(File photo: VCG)
Shanghai just released its main economic indicators of 2018, showing that its per capita GDP is 135,305.25 yuan ($20,400).
In 1978, Shanghai's per capita GDP was $1,444. Until 2009, a period of 30 years, the per capita GDP jumped to $10,000. However, a decade later, this indicator soared from $10,000 to $20,000.
From the academic community's perspective, in large industrialized economies, once per capita GDP exceeds Greece or Slovakia, the economy will be recognized as advanced. In the 2018 global per capita GDP ranking forecast, Slovakia is $19,100 and Greece is $20,500. Shanghai got its ticket to enter the "developed" club.
The statistics show that, driven by the first China International Import Expo (CIIE), the total import and export of Shanghai's goods was $500 billion, up 5.5% percent over the previous year. Imports were $299 billion, an increase of 6.4 percent; exports were $201 billion, an increase of 4.2 percent.
Meanwhile, the city's foreign direct investment contract projects were 5,597, an increase of 41.7 percent over the previous year; the total contract amount is $47 billion, an increase of 16.8 percent.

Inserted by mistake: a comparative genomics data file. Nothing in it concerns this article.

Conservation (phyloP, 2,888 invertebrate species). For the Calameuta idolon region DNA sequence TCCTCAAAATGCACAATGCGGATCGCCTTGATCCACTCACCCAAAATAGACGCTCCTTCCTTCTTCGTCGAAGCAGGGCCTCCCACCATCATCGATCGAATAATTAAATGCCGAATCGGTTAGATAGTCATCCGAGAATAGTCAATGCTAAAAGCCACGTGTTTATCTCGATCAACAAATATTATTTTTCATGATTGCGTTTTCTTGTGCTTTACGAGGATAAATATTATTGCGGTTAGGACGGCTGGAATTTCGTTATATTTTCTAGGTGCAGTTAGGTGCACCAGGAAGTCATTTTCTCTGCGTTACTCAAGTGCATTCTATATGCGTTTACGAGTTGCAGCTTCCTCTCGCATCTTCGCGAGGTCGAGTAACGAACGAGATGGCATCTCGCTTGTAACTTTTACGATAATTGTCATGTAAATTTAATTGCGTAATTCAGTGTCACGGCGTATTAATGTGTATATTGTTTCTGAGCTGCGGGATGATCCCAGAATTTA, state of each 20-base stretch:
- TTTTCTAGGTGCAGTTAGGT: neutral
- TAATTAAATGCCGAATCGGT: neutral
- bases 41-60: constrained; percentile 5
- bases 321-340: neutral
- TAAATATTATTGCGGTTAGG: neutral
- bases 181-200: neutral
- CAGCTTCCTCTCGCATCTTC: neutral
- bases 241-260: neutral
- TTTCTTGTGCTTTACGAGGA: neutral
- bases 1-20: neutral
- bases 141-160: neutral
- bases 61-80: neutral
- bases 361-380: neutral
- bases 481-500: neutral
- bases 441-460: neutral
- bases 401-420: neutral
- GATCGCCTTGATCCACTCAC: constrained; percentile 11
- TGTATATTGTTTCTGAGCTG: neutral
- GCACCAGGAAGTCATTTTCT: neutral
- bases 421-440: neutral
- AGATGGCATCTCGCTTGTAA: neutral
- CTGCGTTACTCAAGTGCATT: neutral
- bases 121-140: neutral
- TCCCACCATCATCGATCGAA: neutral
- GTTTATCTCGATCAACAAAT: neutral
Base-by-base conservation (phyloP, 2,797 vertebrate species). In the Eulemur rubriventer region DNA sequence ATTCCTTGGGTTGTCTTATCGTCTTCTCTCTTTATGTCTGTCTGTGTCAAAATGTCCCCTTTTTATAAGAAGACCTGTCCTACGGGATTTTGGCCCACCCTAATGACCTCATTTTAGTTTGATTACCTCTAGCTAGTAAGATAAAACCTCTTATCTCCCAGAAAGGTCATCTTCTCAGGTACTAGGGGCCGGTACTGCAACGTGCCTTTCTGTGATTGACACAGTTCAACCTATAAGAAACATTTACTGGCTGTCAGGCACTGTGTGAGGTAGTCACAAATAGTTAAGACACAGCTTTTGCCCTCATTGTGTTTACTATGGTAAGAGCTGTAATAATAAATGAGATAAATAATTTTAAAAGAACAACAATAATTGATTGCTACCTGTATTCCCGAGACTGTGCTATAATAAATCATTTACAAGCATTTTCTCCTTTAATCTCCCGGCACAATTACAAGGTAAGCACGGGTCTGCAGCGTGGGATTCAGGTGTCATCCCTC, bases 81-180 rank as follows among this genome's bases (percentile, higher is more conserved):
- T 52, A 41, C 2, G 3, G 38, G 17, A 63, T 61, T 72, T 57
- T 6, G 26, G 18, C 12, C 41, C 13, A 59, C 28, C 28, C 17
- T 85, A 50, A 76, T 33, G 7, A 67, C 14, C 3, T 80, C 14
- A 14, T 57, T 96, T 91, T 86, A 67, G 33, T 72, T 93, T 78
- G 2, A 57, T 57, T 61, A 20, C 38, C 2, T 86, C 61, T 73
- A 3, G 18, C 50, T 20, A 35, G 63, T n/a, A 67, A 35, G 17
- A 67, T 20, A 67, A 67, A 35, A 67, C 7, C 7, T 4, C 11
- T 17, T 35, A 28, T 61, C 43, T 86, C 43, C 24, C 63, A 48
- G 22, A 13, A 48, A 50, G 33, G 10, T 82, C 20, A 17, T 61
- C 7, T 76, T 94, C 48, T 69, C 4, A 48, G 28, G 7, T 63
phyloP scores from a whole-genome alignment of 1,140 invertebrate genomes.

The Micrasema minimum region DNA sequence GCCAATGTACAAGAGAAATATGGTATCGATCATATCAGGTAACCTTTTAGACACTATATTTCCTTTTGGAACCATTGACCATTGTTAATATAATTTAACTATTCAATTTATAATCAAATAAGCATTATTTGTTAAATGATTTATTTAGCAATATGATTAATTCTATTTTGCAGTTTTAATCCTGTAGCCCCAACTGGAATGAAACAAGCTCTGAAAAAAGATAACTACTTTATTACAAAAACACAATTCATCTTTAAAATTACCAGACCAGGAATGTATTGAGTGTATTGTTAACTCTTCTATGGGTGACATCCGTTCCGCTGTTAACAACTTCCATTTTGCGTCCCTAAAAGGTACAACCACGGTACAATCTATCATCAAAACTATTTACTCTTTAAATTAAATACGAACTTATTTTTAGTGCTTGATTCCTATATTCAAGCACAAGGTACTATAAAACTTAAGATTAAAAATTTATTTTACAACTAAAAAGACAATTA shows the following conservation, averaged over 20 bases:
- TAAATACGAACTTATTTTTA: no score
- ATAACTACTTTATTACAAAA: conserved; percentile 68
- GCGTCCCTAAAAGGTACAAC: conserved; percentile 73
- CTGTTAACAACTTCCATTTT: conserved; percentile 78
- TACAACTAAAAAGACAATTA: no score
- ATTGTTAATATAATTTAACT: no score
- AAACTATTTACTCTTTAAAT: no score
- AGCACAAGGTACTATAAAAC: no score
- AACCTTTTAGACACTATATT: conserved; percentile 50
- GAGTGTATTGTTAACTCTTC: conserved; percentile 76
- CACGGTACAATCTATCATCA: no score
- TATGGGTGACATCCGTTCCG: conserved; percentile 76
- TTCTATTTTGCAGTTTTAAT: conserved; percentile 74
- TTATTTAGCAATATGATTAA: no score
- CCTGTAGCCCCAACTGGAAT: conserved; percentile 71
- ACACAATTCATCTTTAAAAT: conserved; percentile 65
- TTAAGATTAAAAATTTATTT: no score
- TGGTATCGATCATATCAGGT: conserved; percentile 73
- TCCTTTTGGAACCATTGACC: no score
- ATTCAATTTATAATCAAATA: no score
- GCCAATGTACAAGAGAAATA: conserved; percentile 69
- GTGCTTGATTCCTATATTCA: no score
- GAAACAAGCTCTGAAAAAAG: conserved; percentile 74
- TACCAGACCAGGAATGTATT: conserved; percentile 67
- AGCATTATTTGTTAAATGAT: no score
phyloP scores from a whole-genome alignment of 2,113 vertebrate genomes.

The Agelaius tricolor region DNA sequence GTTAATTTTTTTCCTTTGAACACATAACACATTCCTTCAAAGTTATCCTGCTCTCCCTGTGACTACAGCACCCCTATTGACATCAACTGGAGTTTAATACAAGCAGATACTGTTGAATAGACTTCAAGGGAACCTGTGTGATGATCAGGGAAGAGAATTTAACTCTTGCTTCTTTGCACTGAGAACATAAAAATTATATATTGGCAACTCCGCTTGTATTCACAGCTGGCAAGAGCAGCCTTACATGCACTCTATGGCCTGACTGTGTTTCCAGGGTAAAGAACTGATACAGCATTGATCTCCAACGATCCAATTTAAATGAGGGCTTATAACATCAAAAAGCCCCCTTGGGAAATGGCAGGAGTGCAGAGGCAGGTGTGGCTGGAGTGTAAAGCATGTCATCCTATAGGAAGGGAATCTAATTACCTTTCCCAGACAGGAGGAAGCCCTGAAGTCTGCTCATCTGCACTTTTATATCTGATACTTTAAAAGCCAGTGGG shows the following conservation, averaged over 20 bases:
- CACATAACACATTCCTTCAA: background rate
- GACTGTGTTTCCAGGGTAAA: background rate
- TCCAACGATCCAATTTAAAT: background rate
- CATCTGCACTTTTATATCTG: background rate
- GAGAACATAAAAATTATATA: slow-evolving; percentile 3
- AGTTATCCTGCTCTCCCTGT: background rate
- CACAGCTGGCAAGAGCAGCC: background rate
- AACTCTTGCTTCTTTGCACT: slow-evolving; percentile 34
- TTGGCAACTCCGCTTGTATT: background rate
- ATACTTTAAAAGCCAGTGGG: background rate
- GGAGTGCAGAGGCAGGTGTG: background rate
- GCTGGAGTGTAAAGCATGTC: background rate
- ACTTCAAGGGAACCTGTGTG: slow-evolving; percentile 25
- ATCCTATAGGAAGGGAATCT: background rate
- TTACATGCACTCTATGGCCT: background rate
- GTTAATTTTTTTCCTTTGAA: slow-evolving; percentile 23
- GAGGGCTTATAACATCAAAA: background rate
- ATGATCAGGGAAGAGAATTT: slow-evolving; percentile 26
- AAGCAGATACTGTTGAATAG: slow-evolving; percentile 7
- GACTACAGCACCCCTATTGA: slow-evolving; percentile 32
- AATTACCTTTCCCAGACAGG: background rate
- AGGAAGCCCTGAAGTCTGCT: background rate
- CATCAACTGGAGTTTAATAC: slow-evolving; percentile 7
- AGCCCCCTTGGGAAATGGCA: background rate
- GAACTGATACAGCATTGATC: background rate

Among the three major industries in Shanghai, the added value of the tertiary industry was $336 billion, an increase of 8.7 percent, and the growth rate was higher than its GDP growth rate of 6.6 percent. The added value of the tertiary industry accounted for 69.9 percent of the city's GDP, an increase of 0.7 percentage points over the previous year.
At the first CIIE, President Xi Jinping put forward three major policies for Shanghai: expanding the China (Shanghai) Pilot Free Trade Zone to include a new section, launching a science and technology innovation board at the Shanghai Stock Exchange and supporting integrated development of the Yangtze River Delta region
The plan to launch a science and technology innovation board at the Shanghai Stock Exchange was approved during the sixth meeting of the central committee for deepening overall reform on January 24.
The three major policies and a series of actions to further improve business environment by the local government will bring new opportunities to Shanghai.
(Compiled by Wang Xiangyu)